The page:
The Trump administration is considering dropping an indefinite ban on Syrian refugees in a revised executive order on immigration that the President is expected to release this week, the media reported.
Trump’s original order, issued a week into his presidency, barred citizens of seven Muslim-majority countries — Iraq, Syria, Iran, Libya, Somalia, Sudan and Yemen — from entering the US for 90 days, all refugees for 120 days and refugees from Syria indefinitely. However, his inital order failed to overcome legal challenges.
The new draft, in a major difference from the earlier order, contains an exemption for green-card holders from the seven countries included in the travel ban as well as those individuals who are dual citizens of the US, one of the officials said, ABC News reported on Monday.
The revised version of Trump’s temporary travel ban could be issued as early as Tuesday, according to reports.
“The President is contemplating releasing a tighter, more streamlined version of the first executive order,” US Homeland Security Secretary John Kelly said at the Munich Security Conference over the weekend.
The new order is also expected to address concerns of the 9th Circuit federal appeals court, which blocked the original order, that travellers’ due process rights were not being respected by giving detailed notice of restrictions for those with current or pending visas, a CNN report said.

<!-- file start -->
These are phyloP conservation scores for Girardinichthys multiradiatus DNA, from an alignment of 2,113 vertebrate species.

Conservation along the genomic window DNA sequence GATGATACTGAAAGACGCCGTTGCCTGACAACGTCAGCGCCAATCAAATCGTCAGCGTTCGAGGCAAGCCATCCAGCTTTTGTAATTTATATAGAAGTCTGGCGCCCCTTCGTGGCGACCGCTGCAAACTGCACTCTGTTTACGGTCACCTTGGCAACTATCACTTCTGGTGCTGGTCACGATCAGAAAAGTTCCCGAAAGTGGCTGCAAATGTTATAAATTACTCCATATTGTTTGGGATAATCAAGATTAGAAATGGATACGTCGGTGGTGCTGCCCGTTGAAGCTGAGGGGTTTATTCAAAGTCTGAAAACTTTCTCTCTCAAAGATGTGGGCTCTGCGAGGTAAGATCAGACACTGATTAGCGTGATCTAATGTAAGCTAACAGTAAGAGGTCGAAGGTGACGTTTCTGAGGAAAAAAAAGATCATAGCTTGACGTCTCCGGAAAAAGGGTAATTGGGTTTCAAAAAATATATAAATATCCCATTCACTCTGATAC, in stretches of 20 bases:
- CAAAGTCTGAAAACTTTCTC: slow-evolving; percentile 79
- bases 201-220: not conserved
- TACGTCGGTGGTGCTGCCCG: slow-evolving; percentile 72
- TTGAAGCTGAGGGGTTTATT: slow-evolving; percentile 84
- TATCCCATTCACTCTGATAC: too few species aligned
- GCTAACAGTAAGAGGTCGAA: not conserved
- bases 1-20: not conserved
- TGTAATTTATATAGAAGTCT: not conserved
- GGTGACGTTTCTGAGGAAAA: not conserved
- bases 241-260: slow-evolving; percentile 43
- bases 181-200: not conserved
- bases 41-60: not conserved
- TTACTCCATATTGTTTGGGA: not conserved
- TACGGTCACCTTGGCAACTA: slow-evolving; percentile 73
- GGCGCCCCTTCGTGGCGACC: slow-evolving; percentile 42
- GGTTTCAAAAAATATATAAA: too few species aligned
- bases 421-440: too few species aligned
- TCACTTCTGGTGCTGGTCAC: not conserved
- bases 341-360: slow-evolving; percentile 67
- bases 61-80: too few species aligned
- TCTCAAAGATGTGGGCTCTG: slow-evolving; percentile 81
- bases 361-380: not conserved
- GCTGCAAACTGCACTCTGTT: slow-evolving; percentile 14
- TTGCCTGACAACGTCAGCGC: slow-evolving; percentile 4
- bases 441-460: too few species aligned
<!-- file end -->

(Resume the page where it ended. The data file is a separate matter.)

Trump has expressed frustration in person and on the social media over his stalled travel ban, often targeting the courts and the judges who have ruled against provisions of the order.
“The new order is going to be very much tailored to what I consider to be a very bad decision,” Trump told reporters at the White House last week, referring to a three-judge panel of the 9th Circuit Court of Appeals that ruled against his earlier order.
As of Monday afternoon, the revised order was still considered to be in an early drafting stage, according to the administration officials.
Challengers to the original executive order were confident they’ll prevail in court again because the second version has the same “core problem”.
Lee Gelernt, an attorney with the American Civil Liberties Union (ACLU) who is challenging the order in New York courts, said he expected that the new order will exempt green card holders, but warned that he expected other aspects of the new order to present legal problems.
“If the only real change is to exempt green card holders, then the legal challenges will continue full force,” he said.
Immigration attorney David Leopold argued that the very fact that a new order is being drafted “is a clear admission by the Trump administration that the President directly violated immigration law and the Constitution when he ordered a sweeping ban on Muslims and Syrian refugees in late January.”